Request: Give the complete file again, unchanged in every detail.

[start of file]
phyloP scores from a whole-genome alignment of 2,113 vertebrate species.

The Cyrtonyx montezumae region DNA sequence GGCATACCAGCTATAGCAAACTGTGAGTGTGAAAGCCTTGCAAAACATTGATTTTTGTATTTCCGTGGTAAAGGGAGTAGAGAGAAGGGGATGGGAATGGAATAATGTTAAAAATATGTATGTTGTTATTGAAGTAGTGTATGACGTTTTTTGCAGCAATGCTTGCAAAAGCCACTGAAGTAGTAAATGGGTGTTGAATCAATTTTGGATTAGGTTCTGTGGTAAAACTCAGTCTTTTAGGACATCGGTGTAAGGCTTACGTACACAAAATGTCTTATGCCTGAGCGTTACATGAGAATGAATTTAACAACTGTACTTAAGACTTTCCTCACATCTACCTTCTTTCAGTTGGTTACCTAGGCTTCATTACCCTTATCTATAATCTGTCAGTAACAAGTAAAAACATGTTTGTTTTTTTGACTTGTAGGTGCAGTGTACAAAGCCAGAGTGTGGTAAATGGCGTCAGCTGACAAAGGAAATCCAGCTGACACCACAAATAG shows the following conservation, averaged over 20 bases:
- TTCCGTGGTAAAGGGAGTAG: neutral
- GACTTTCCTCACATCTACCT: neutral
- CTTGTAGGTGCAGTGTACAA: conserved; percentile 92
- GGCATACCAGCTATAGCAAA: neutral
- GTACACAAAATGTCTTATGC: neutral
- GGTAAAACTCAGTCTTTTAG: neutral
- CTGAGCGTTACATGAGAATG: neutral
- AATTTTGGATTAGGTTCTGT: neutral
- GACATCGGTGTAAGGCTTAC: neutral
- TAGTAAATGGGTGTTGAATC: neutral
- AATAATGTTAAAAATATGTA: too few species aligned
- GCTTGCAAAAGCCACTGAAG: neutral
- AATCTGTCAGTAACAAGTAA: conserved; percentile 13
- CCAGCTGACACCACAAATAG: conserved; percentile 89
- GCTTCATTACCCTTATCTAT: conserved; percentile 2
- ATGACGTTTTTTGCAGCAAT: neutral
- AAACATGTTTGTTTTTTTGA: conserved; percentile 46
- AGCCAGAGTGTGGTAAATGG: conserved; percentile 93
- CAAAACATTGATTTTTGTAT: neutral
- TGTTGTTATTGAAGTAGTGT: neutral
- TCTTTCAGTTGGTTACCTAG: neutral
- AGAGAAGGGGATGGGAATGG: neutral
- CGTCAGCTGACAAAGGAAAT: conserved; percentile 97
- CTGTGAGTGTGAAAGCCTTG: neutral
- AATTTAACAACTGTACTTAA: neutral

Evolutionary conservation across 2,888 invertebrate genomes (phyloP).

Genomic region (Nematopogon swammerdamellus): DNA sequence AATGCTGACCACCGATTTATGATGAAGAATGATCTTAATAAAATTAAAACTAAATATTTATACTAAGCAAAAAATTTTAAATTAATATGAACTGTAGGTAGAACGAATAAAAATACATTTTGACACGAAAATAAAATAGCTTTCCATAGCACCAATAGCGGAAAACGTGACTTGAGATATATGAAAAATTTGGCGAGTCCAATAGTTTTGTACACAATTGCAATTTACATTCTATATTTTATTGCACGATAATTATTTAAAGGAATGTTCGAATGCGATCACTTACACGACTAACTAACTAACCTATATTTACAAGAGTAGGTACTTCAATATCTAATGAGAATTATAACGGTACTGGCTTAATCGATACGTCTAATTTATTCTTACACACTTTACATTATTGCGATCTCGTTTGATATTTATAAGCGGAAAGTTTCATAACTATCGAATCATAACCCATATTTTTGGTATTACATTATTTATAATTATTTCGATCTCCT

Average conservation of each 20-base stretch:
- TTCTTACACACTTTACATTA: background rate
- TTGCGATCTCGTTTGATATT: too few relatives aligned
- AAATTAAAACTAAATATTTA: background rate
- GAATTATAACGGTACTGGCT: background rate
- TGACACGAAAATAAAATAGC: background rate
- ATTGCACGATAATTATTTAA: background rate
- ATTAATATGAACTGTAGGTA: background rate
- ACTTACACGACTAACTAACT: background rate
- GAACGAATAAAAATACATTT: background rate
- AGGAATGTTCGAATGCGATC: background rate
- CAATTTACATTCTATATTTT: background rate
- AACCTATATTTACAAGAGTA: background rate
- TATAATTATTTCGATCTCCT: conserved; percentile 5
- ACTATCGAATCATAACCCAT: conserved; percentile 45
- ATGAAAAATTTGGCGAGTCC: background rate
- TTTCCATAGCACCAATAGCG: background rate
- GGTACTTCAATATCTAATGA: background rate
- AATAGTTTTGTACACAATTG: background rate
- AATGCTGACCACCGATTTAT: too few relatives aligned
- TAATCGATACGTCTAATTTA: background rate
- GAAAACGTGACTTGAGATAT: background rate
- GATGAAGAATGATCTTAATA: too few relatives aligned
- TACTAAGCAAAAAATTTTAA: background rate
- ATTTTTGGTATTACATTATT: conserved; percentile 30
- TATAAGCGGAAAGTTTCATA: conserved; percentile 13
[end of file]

phyloP scores from a whole-genome alignment of 2,113 vertebrate species.

The Cyrtonyx montezumae region DNA sequence GGCATACCAGCTATAGCAAACTGTGAGTGTGAAAGCCTTGCAAAACATTGATTTTTGTATTTCCGTGGTAAAGGGAGTAGAGAGAAGGGGATGGGAATGGAATAATGTTAAAAATATGTATGTTGTTATTGAAGTAGTGTATGACGTTTTTTGCAGCAATGCTTGCAAAAGCCACTGAAGTAGTAAATGGGTGTTGAATCAATTTTGGATTAGGTTCTGTGGTAAAACTCAGTCTTTTAGGACATCGGTGTAAGGCTTACGTACACAAAATGTCTTATGCCTGAGCGTTACATGAGAATGAATTTAACAACTGTACTTAAGACTTTCCTCACATCTACCTTCTTTCAGTTGGTTACCTAGGCTTCATTACCCTTATCTATAATCTGTCAGTAACAAGTAAAAACATGTTTGTTTTTTTGACTTGTAGGTGCAGTGTACAAAGCCAGAGTGTGGTAAATGGCGTCAGCTGACAAAGGAAATCCAGCTGACACCACAAATAG shows the following conservation, averaged over 20 bases:
- TTCCGTGGTAAAGGGAGTAG: neutral
- GACTTTCCTCACATCTACCT: neutral
- CTTGTAGGTGCAGTGTACAA: conserved; percentile 92
- GGCATACCAGCTATAGCAAA: neutral
- GTACACAAAATGTCTTATGC: neutral
- GGTAAAACTCAGTCTTTTAG: neutral
- CTGAGCGTTACATGAGAATG: neutral
- AATTTTGGATTAGGTTCTGT: neutral
- GACATCGGTGTAAGGCTTAC: neutral
- TAGTAAATGGGTGTTGAATC: neutral
- AATAATGTTAAAAATATGTA: too few species aligned
- GCTTGCAAAAGCCACTGAAG: neutral
- AATCTGTCAGTAACAAGTAA: conserved; percentile 13
- CCAGCTGACACCACAAATAG: conserved; percentile 89
- GCTTCATTACCCTTATCTAT: conserved; percentile 2
- ATGACGTTTTTTGCAGCAAT: neutral
- AAACATGTTTGTTTTTTTGA: conserved; percentile 46
- AGCCAGAGTGTGGTAAATGG: conserved; percentile 93
- CAAAACATTGATTTTTGTAT: neutral
- TGTTGTTATTGAAGTAGTGT: neutral
- TCTTTCAGTTGGTTACCTAG: neutral
- AGAGAAGGGGATGGGAATGG: neutral
- CGTCAGCTGACAAAGGAAAT: conserved; percentile 97
- CTGTGAGTGTGAAAGCCTTG: neutral
- AATTTAACAACTGTACTTAA: neutral

Evolutionary conservation across 2,888 invertebrate genomes (phyloP).

Genomic region (Nematopogon swammerdamellus): DNA sequence AATGCTGACCACCGATTTATGATGAAGAATGATCTTAATAAAATTAAAACTAAATATTTATACTAAGCAAAAAATTTTAAATTAATATGAACTGTAGGTAGAACGAATAAAAATACATTTTGACACGAAAATAAAATAGCTTTCCATAGCACCAATAGCGGAAAACGTGACTTGAGATATATGAAAAATTTGGCGAGTCCAATAGTTTTGTACACAATTGCAATTTACATTCTATATTTTATTGCACGATAATTATTTAAAGGAATGTTCGAATGCGATCACTTACACGACTAACTAACTAACCTATATTTACAAGAGTAGGTACTTCAATATCTAATGAGAATTATAACGGTACTGGCTTAATCGATACGTCTAATTTATTCTTACACACTTTACATTATTGCGATCTCGTTTGATATTTATAAGCGGAAAGTTTCATAACTATCGAATCATAACCCATATTTTTGGTATTACATTATTTATAATTATTTCGATCTCCT

Average conservation of each 20-base stretch:
- TTCTTACACACTTTACATTA: background rate
- TTGCGATCTCGTTTGATATT: too few relatives aligned
- AAATTAAAACTAAATATTTA: background rate
- GAATTATAACGGTACTGGCT: background rate
- TGACACGAAAATAAAATAGC: background rate
- ATTGCACGATAATTATTTAA: background rate
- ATTAATATGAACTGTAGGTA: background rate
- ACTTACACGACTAACTAACT: background rate
- GAACGAATAAAAATACATTT: background rate
- AGGAATGTTCGAATGCGATC: background rate
- CAATTTACATTCTATATTTT: background rate
- AACCTATATTTACAAGAGTA: background rate
- TATAATTATTTCGATCTCCT: conserved; percentile 5
- ACTATCGAATCATAACCCAT: conserved; percentile 45
- ATGAAAAATTTGGCGAGTCC: background rate
- TTTCCATAGCACCAATAGCG: background rate
- GGTACTTCAATATCTAATGA: background rate
- AATAGTTTTGTACACAATTG: background rate
- AATGCTGACCACCGATTTAT: too few relatives aligned
- TAATCGATACGTCTAATTTA: background rate
- GAAAACGTGACTTGAGATAT: background rate
- GATGAAGAATGATCTTAATA: too few relatives aligned
- TACTAAGCAAAAAATTTTAA: background rate
- ATTTTTGGTATTACATTATT: conserved; percentile 30
- TATAAGCGGAAAGTTTCATA: conserved; percentile 13